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I asked a question about the relation between mathematics and physics a few days ago: https://physics.stackexchange.com/questions/109506/a-relation-between-the-law-of-multiplication-with-average-velocity-and-time.
I did edit it and left a comment after it was closed. I do not know how much time it takes for a question to get reviewed. It seems that my question is still off-topic. So

  • Should I explain more how my question is about "Mathematical Physics"
  • Should I quote the whole article from the referred book?
  • It might that I have some illusion or my mental ability is dull. If this is the case then would anyone tell me to which subject my question belongs?
  • Is my question a bad question, why?
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    $\begingroup$ To be clear, the tag mathematical-physics does not apply. It is intended for questions which fall within the field of Mathematical Physics, whose scope is well described by Wikipedia. Your question is simply about multiplication. I might add that a stubborn insistence on this and other such points really does more harm than good to your case for the on-topic-ness of your question. $\endgroup$ – Emilio Pisanty Apr 25 '14 at 15:43
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    $\begingroup$ I am tired of these things. I have got some good response at Math.SE. You guys keep closing and downvoting. I am better at Math.SE. I always tried to post answers and help others, Huh what I got, can't even ask a question. This is not a physics website. This is a political, hard and fast, expert-level website with strict policies, rule etc. I am outnumbered. I might be banned too now. $\endgroup$ – user31782 Apr 25 '14 at 16:29
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    $\begingroup$ Why would you be banned? $\endgroup$ – Kyle Kanos Apr 25 '14 at 16:35
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    $\begingroup$ Each Stack Exchange site has it's own culture and set it's own rules inside the wider SE culture (and there are exceptions to most rules). The fact that Math SE is OK with your very basic, unresearched math questions does not imply that Physics SE will (or should) be happy with their physics equivalents. $\endgroup$ – dmckee Apr 25 '14 at 21:38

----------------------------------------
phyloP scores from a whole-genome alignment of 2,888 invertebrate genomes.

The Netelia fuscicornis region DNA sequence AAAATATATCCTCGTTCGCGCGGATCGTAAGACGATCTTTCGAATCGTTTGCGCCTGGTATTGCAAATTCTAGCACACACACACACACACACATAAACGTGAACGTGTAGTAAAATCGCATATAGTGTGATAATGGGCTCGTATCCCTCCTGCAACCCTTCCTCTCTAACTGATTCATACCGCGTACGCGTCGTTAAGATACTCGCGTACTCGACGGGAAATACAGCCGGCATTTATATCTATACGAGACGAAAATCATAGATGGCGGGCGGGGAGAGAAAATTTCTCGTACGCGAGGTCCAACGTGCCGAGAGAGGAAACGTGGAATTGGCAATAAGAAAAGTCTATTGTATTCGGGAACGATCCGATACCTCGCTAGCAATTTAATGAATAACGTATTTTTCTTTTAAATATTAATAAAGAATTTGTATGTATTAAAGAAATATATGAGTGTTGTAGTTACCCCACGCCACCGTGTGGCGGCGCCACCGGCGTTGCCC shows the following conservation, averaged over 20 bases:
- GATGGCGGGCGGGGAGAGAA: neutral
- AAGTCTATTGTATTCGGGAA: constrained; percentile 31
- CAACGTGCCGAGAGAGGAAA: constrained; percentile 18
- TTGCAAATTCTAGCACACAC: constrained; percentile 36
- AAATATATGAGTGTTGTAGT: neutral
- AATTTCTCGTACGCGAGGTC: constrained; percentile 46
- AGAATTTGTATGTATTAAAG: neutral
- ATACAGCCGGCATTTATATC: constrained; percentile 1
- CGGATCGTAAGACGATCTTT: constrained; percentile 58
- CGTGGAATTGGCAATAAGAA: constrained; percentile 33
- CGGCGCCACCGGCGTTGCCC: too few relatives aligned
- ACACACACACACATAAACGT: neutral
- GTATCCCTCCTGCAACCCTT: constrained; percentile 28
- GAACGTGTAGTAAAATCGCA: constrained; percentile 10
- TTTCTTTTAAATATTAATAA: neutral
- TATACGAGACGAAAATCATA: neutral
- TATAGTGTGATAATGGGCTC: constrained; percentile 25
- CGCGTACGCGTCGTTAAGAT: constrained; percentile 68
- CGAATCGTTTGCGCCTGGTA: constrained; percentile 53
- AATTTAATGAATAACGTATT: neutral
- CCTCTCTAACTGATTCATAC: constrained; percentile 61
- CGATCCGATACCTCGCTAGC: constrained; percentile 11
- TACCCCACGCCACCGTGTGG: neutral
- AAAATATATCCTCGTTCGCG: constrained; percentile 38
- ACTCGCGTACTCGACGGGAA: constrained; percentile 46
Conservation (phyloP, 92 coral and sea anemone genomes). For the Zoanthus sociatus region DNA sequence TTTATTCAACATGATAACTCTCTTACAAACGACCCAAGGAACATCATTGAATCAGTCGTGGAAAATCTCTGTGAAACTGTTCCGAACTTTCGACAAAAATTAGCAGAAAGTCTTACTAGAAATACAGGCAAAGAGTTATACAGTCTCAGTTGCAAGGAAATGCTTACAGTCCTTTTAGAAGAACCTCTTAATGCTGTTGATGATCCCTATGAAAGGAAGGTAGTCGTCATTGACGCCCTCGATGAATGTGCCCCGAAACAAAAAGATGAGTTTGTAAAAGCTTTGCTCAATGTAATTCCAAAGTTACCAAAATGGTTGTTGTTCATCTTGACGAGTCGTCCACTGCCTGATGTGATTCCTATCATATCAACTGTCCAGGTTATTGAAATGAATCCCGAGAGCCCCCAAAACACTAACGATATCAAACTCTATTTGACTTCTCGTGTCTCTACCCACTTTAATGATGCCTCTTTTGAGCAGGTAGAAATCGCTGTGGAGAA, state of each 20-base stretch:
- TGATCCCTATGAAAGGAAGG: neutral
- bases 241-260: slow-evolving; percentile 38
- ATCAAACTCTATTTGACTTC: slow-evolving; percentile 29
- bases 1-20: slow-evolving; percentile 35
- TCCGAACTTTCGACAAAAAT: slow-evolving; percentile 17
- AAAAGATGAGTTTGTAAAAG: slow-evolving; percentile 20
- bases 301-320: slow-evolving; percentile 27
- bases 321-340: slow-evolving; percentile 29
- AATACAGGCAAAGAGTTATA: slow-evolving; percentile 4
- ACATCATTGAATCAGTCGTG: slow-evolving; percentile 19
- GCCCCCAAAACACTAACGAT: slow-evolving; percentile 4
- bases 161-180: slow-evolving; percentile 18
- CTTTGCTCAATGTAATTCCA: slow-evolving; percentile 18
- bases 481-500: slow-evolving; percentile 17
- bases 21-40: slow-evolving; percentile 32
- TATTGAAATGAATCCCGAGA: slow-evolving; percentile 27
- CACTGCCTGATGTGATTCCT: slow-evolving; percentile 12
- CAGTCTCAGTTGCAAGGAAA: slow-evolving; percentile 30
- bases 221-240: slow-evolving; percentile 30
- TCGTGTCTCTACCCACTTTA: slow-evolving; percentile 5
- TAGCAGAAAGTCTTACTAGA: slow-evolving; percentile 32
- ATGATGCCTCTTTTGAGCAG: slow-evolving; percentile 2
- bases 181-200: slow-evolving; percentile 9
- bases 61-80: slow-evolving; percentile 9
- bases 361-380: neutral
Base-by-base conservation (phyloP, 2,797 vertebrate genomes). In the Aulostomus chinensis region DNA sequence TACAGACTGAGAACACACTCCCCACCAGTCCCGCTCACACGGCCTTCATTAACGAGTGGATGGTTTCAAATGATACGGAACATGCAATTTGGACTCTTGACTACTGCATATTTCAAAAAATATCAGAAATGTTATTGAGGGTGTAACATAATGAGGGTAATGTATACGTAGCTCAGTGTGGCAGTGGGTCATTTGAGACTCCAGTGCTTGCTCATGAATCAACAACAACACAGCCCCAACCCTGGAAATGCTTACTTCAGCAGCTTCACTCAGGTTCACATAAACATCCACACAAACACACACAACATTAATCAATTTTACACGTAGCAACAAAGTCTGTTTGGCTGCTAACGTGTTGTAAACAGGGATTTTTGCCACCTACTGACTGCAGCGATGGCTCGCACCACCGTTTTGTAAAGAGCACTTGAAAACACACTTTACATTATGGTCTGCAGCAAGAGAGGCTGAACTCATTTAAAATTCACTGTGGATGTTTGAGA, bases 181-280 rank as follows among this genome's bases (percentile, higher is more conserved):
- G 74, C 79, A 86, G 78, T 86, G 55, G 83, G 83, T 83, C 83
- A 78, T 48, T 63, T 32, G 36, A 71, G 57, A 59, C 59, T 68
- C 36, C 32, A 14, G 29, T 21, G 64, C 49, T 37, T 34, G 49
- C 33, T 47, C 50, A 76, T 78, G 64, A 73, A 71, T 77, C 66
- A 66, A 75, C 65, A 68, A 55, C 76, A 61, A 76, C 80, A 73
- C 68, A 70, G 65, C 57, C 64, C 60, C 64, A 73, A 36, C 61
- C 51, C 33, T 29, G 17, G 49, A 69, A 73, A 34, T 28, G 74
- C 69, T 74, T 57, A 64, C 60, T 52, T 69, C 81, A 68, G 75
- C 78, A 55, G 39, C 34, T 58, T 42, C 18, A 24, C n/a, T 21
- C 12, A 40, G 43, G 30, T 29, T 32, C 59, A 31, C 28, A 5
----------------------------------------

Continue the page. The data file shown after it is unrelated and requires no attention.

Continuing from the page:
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    $\begingroup$ I also want to emphasize @EmilioPisanty's point about the tag "mathematical physics". That phrase means something very specific to a physicist, and claiming that the question you've linked should have that tag isn't even wrong: it shows a total misunderstanding of what the phase means. And while it is a common misunderstanding among laymen--note the first sentence of the tag wiki excerpt--we are still going to use that phrase our way and no other way. $\endgroup$ – dmckee Apr 25 '14 at 21:44
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    $\begingroup$ I never asked a question without researching. I know how much research other questions show. I will find some other beginner physics.com. $\endgroup$ – user31782 Apr 26 '14 at 4:02
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    $\begingroup$ @dmckee For the record I have asked 12 questions on Math.SE with the research as far as I could. I ask a question on Math.SE only when reading the researched material does not give my answer. $\endgroup$ – user31782 Apr 26 '14 at 4:33